Monday's elections in the Marshall Islands appear to have drawn a large turnout of voters, but it will be two weeks until the results are known because of the high number of postal votes
Our correspondent in Majuro, Giff Johnson, says there were queues leading out the door at many polling stations around the country's main atoll, and the elections appeared to have gone smoothly.
"The Marshall Islands national election got going with pretty heavy voter turnout in most polling locations. I went around to many of them to see how it was going and it was very organised, things were running smoothly with lots of lines."
He says there has been tight competition for the seats in the 33-member legislature, with foreign minister Tony de Brum facing a particularly tough battle for re-election in Kwajalein.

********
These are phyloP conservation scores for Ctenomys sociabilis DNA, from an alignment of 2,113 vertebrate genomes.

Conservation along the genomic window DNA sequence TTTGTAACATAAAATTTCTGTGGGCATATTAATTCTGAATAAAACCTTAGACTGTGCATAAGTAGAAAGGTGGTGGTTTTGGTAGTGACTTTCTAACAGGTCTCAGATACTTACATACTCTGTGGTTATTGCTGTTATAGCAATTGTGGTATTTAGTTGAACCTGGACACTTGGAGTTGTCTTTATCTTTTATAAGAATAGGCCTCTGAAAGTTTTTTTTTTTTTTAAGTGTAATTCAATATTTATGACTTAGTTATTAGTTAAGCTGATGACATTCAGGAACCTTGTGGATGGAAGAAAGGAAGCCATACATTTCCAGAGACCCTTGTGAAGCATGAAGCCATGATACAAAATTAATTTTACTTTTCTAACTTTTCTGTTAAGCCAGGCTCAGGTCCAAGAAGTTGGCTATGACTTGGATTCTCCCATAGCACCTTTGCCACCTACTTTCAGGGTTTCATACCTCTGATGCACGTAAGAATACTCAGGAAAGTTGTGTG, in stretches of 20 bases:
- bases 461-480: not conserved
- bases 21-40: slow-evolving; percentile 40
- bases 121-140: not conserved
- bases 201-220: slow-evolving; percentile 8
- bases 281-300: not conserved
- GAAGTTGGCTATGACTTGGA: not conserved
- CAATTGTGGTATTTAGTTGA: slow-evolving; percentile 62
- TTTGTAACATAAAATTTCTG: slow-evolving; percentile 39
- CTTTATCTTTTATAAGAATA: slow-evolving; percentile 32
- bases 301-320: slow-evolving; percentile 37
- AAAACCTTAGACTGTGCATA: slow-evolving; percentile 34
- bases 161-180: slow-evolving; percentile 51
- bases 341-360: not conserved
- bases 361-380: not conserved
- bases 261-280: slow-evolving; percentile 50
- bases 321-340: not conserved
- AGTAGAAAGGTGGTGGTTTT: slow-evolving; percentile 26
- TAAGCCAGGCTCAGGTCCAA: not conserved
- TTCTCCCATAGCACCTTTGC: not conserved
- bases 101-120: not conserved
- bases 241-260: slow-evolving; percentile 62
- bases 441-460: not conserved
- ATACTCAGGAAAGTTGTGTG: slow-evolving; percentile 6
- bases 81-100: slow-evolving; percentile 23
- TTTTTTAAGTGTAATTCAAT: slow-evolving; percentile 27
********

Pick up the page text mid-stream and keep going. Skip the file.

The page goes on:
But he says despite a large number of candidates and dissatisfaction with government services, the results of the election are far from certain.
"One of the things about voting in the Marshall Islands, as in a lot of small islands in the Pacific, historically it's gone along family lines, people vote for their relatives no matter what. So the question is whether some of these younger folks who've worked very hard, whether they will be successful in actually mobilising across family lines."
Giff Johnson says the final vote count is expected in two weeks, because of the high number of offshore postal votes that need to be counted, which could have a large influence on the election outcome.
In 2011, offshore voting from the United States overturned the domestic result for three candidates.